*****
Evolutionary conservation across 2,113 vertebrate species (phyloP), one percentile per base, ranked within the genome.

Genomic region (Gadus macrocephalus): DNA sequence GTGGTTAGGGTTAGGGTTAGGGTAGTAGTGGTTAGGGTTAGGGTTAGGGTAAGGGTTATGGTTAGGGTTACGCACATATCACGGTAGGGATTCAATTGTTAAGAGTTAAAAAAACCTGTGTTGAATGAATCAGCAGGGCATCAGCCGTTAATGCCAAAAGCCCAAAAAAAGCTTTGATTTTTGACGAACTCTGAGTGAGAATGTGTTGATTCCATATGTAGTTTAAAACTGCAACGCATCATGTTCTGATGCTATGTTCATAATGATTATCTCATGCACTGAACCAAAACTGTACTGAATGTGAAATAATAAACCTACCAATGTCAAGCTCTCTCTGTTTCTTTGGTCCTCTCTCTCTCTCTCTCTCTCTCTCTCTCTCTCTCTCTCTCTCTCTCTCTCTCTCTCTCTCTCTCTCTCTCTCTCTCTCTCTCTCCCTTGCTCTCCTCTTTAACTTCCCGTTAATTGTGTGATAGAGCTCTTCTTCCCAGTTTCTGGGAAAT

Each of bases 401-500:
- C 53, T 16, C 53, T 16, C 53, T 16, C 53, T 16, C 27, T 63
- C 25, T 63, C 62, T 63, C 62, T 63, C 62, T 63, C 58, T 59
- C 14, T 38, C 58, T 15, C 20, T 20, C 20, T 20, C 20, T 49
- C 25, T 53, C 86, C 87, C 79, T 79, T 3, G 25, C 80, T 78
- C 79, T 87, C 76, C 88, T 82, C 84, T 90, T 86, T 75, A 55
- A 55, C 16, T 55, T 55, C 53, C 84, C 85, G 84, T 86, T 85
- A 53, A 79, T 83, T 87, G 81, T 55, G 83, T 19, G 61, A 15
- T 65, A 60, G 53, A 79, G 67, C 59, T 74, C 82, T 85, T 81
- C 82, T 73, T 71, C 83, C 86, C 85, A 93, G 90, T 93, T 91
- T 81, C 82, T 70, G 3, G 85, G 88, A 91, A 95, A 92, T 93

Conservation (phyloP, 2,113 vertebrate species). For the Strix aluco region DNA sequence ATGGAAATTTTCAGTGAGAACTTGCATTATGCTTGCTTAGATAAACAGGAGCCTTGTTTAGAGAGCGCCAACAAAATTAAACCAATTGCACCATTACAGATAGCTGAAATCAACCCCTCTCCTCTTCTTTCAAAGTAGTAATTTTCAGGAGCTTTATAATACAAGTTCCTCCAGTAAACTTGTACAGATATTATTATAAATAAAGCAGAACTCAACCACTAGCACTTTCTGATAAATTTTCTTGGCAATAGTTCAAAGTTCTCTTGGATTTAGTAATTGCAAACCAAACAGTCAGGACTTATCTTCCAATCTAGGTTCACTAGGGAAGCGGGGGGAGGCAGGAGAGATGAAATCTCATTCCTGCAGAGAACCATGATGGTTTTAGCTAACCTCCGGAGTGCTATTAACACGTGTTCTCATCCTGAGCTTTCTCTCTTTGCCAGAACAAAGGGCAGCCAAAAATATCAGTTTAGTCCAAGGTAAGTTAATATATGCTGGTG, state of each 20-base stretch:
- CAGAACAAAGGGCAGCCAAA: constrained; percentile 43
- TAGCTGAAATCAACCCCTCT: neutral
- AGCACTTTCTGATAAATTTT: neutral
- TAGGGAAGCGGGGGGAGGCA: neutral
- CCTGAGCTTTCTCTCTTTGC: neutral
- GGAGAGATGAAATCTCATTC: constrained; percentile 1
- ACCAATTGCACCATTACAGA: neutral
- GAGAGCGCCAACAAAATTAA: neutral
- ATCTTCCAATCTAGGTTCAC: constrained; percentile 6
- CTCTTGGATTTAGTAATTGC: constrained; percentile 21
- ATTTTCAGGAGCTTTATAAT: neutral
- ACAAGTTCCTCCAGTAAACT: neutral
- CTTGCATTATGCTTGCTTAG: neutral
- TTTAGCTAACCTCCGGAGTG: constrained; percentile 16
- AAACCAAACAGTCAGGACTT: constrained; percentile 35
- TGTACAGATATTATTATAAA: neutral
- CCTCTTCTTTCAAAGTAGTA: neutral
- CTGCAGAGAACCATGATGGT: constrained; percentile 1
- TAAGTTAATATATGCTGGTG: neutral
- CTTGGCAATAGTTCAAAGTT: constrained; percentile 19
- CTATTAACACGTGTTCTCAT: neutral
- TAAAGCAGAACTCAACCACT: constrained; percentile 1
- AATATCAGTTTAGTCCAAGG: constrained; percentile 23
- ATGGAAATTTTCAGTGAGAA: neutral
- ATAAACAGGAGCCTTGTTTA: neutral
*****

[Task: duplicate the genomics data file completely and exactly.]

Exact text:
Evolutionary conservation across 2,113 vertebrate species (phyloP), one percentile per base, ranked within the genome.

Genomic region (Gadus macrocephalus): DNA sequence GTGGTTAGGGTTAGGGTTAGGGTAGTAGTGGTTAGGGTTAGGGTTAGGGTAAGGGTTATGGTTAGGGTTACGCACATATCACGGTAGGGATTCAATTGTTAAGAGTTAAAAAAACCTGTGTTGAATGAATCAGCAGGGCATCAGCCGTTAATGCCAAAAGCCCAAAAAAAGCTTTGATTTTTGACGAACTCTGAGTGAGAATGTGTTGATTCCATATGTAGTTTAAAACTGCAACGCATCATGTTCTGATGCTATGTTCATAATGATTATCTCATGCACTGAACCAAAACTGTACTGAATGTGAAATAATAAACCTACCAATGTCAAGCTCTCTCTGTTTCTTTGGTCCTCTCTCTCTCTCTCTCTCTCTCTCTCTCTCTCTCTCTCTCTCTCTCTCTCTCTCTCTCTCTCTCTCTCTCTCTCTCTCTCTCTCCCTTGCTCTCCTCTTTAACTTCCCGTTAATTGTGTGATAGAGCTCTTCTTCCCAGTTTCTGGGAAAT

Each of bases 401-500:
- C 53, T 16, C 53, T 16, C 53, T 16, C 53, T 16, C 27, T 63
- C 25, T 63, C 62, T 63, C 62, T 63, C 62, T 63, C 58, T 59
- C 14, T 38, C 58, T 15, C 20, T 20, C 20, T 20, C 20, T 49
- C 25, T 53, C 86, C 87, C 79, T 79, T 3, G 25, C 80, T 78
- C 79, T 87, C 76, C 88, T 82, C 84, T 90, T 86, T 75, A 55
- A 55, C 16, T 55, T 55, C 53, C 84, C 85, G 84, T 86, T 85
- A 53, A 79, T 83, T 87, G 81, T 55, G 83, T 19, G 61, A 15
- T 65, A 60, G 53, A 79, G 67, C 59, T 74, C 82, T 85, T 81
- C 82, T 73, T 71, C 83, C 86, C 85, A 93, G 90, T 93, T 91
- T 81, C 82, T 70, G 3, G 85, G 88, A 91, A 95, A 92, T 93

Conservation (phyloP, 2,113 vertebrate species). For the Strix aluco region DNA sequence ATGGAAATTTTCAGTGAGAACTTGCATTATGCTTGCTTAGATAAACAGGAGCCTTGTTTAGAGAGCGCCAACAAAATTAAACCAATTGCACCATTACAGATAGCTGAAATCAACCCCTCTCCTCTTCTTTCAAAGTAGTAATTTTCAGGAGCTTTATAATACAAGTTCCTCCAGTAAACTTGTACAGATATTATTATAAATAAAGCAGAACTCAACCACTAGCACTTTCTGATAAATTTTCTTGGCAATAGTTCAAAGTTCTCTTGGATTTAGTAATTGCAAACCAAACAGTCAGGACTTATCTTCCAATCTAGGTTCACTAGGGAAGCGGGGGGAGGCAGGAGAGATGAAATCTCATTCCTGCAGAGAACCATGATGGTTTTAGCTAACCTCCGGAGTGCTATTAACACGTGTTCTCATCCTGAGCTTTCTCTCTTTGCCAGAACAAAGGGCAGCCAAAAATATCAGTTTAGTCCAAGGTAAGTTAATATATGCTGGTG, state of each 20-base stretch:
- CAGAACAAAGGGCAGCCAAA: constrained; percentile 43
- TAGCTGAAATCAACCCCTCT: neutral
- AGCACTTTCTGATAAATTTT: neutral
- TAGGGAAGCGGGGGGAGGCA: neutral
- CCTGAGCTTTCTCTCTTTGC: neutral
- GGAGAGATGAAATCTCATTC: constrained; percentile 1
- ACCAATTGCACCATTACAGA: neutral
- GAGAGCGCCAACAAAATTAA: neutral
- ATCTTCCAATCTAGGTTCAC: constrained; percentile 6
- CTCTTGGATTTAGTAATTGC: constrained; percentile 21
- ATTTTCAGGAGCTTTATAAT: neutral
- ACAAGTTCCTCCAGTAAACT: neutral
- CTTGCATTATGCTTGCTTAG: neutral
- TTTAGCTAACCTCCGGAGTG: constrained; percentile 16
- AAACCAAACAGTCAGGACTT: constrained; percentile 35
- TGTACAGATATTATTATAAA: neutral
- CCTCTTCTTTCAAAGTAGTA: neutral
- CTGCAGAGAACCATGATGGT: constrained; percentile 1
- TAAGTTAATATATGCTGGTG: neutral
- CTTGGCAATAGTTCAAAGTT: constrained; percentile 19
- CTATTAACACGTGTTCTCAT: neutral
- TAAAGCAGAACTCAACCACT: constrained; percentile 1
- AATATCAGTTTAGTCCAAGG: constrained; percentile 23
- ATGGAAATTTTCAGTGAGAA: neutral
- ATAAACAGGAGCCTTGTTTA: neutral